10 Myths On Male Contraception Debunked

Aaron Hamlin
6 min readMay 29, 2015

Male contraception has lit up the news and we couldn’t be happier. But, of course, there are inaccuracies. You see missteps — sometimes more like misleaps — in comment sections, tweets, and even from reporters themselves.

These mistakes may not seem like a big deal, but when you’re advancing a controversial issue that’s already challenging, it doesn’t help to add extra hurdles. And so we’ve created a top-10 list of the most outrageous and frequent myths we see on male contraception.

Myth #1: Vasalgel is injected directly into the testicles … or the penis. (And it will hurt a lot!)

Vasalgel is injected into the vas deferens under a local anesthetic. The vas is the tube that carries sperm from the testicles into the body. There are two of them, one on each side. They each head upwards and to the side from the testes and go inside the body in the groin area above the scrotum. In fact, the vas is how Vasalgel got its name. Otherwise, it might be called something like … Testigel.

You can see a nice animation of how Vasalgel is injected into the vas below:

Bonus myth: Vasalgel and Reversible Inhibition of Sperm Under Guidance (RISUG) are often used interchangeably. But Vasalgel (developed in the US) and RISUG (developed in India) are two different compounds that take similar approaches. Both are being researched separately.

Myth #2. Latest male contraceptive X is 100% effective.

No method will be 100% effective except perhaps segregating men and women altogether. Even sterilization by vasectomy or tubal ligation isn’t 100% effective and occasionally — though rarely — results in pregnancies.

The confusion here comes from small samples, which is how clinical trials start. When you have a small sample, it can be difficult to tell how effective a contraceptive is, particularly if it has a very low pregnancy rate. But given enough time and enough users, a pregnancy will happen.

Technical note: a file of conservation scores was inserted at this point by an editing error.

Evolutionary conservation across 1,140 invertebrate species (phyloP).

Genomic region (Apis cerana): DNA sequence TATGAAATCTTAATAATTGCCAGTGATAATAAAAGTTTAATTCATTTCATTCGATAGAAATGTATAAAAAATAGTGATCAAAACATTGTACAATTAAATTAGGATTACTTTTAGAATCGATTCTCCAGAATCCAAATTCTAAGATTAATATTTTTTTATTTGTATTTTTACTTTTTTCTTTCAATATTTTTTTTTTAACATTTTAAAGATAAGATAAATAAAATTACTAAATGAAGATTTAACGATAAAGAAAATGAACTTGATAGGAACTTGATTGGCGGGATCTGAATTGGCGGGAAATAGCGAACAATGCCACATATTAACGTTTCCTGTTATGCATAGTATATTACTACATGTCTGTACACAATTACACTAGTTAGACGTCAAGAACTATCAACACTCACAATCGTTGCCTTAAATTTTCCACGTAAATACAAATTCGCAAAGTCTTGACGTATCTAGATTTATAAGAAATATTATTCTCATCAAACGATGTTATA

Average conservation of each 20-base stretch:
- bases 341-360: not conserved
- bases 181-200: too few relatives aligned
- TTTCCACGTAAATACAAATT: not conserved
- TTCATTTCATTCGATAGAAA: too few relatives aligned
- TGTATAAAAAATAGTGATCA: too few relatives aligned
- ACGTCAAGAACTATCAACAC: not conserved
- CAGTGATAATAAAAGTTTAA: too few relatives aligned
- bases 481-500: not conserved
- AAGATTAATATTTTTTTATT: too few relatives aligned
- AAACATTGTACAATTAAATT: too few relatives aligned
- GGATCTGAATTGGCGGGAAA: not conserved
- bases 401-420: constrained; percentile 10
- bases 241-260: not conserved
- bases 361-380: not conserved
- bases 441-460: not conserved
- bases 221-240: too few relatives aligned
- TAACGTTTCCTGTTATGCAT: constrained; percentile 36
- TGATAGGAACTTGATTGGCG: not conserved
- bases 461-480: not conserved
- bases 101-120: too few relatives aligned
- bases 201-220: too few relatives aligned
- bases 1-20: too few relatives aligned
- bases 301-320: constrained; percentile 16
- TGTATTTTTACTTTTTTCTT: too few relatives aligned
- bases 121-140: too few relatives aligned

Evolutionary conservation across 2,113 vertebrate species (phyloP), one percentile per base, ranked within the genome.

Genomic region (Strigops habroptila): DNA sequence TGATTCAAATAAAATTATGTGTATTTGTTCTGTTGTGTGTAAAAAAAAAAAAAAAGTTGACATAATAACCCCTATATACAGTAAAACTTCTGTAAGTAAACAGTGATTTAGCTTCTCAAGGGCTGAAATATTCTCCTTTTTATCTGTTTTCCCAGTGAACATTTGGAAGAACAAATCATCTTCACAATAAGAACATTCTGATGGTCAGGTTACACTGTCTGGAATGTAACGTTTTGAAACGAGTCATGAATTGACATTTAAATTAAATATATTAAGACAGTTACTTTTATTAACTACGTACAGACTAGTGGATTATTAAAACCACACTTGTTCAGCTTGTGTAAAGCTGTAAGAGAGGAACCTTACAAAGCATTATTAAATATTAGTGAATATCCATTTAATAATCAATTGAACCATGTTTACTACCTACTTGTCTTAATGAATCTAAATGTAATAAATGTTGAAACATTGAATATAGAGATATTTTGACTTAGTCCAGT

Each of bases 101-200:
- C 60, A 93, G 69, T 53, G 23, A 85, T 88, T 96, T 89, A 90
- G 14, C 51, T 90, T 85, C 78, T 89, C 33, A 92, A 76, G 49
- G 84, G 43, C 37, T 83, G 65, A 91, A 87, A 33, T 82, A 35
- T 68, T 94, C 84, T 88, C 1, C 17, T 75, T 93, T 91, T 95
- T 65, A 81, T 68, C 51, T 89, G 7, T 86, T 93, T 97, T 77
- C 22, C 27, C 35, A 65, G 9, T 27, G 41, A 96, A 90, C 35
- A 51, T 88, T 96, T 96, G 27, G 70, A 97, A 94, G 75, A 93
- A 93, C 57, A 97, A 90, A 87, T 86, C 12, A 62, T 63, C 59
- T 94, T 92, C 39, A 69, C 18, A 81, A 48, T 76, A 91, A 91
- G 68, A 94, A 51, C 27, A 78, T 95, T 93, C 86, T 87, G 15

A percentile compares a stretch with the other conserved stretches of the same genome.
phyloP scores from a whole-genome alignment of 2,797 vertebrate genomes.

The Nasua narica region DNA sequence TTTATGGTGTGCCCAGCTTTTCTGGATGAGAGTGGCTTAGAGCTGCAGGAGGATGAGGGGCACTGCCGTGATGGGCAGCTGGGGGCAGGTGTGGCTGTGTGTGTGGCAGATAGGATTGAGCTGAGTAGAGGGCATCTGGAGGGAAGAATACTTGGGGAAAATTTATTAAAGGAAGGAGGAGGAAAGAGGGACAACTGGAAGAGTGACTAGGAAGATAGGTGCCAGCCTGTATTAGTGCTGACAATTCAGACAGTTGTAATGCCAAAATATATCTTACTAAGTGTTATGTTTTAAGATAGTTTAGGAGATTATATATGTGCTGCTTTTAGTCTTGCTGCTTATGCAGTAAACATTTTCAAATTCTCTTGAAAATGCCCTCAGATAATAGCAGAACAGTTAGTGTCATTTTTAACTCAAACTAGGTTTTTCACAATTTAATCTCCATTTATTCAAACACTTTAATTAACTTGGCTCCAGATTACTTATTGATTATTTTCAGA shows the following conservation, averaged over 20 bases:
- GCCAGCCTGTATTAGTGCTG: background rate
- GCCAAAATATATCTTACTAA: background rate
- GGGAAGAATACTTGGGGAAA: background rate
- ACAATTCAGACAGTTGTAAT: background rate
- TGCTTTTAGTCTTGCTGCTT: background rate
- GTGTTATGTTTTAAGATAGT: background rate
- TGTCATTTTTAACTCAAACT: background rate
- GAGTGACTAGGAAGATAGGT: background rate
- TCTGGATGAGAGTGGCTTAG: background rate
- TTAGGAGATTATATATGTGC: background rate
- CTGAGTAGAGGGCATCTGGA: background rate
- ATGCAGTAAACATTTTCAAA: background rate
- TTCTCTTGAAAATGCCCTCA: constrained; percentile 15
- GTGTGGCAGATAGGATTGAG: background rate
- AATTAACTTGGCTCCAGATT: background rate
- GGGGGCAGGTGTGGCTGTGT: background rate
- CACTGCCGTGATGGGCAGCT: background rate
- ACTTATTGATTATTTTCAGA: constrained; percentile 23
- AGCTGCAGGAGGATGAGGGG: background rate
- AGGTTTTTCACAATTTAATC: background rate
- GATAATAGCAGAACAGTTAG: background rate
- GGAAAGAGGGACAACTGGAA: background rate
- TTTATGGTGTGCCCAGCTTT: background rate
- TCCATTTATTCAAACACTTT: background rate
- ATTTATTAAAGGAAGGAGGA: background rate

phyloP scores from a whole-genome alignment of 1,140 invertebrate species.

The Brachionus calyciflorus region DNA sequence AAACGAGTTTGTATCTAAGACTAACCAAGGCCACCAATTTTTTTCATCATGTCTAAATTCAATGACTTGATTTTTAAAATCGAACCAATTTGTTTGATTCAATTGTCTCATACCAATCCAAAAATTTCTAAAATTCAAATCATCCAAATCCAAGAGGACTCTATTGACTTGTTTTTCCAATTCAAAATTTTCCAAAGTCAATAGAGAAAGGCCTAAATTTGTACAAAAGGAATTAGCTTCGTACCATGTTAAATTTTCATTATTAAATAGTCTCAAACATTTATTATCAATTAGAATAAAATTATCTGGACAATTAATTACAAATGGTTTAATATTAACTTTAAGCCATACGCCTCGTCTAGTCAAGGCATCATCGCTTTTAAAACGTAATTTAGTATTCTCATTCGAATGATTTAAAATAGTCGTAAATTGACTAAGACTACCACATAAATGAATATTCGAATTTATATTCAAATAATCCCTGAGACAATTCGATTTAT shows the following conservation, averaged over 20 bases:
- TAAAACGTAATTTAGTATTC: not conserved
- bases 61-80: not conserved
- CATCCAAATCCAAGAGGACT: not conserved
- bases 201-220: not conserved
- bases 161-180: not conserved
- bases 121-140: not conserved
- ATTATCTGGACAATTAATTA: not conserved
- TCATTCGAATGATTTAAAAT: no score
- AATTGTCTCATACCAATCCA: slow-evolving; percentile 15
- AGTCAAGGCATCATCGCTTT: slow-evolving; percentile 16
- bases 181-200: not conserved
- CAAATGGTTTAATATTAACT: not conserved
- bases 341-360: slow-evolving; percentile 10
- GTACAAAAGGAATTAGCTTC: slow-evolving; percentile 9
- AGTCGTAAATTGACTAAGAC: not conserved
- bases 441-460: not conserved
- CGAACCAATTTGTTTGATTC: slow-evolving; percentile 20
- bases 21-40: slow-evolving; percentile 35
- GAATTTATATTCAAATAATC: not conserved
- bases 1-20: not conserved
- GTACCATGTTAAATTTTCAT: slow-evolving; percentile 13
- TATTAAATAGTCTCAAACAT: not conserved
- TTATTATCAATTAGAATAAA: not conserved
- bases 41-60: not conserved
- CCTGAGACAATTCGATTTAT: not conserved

Myth #3. Condoms will become irrelevant.

While condoms do have their drawbacks, they’re not going anywhere — even with new male contraceptives. (Notice that they didn’t go away after the Pill was invented either.) Condoms are still the most effective means of protecting against STIs. Those with new or casual partners will find condoms indispensable. They’re also cheap and easily accessible when other methods aren’t available. They’re even effective against pregnancy when used perfectly and for short periods of time, or when used simultaneously and perfectly with another method.

(This NERVE article manages to pack numerous myths into one article and was unfortunately read by thousands.)

Myth #4: Male contraceptives will affect your hormones.

There are researchers looking at male contraceptives that include testosterone. But many of the most promising methods — including all the ones on our site along with Vasalgel — are not hormonal methods.

It’s much more challenging to use hormones to stop the testes from making sperm than it is to use hormones to stop the ovaries from making eggs. The ovaries naturally stop ovulating during pregnancy, and very small amounts of female hormones will fool the ovaries into thinking a woman is pregnant. But there is no natural state when the testes stop making sperm. So it should be no surprise that many researchers are looking at nonhormonal approaches to male contraception.

Myth #5. No woman will trust their partner to use a male contraceptive.

In a study published in the journal Human Reproduction, women were surveyed across four countries. Only 2% of their sample said that they would not trust their partner to use a male contraceptive. Of those who stated mistrust, their objection focused on side effects. Many of even these small number of objections can be addressed through nonhormonal methods.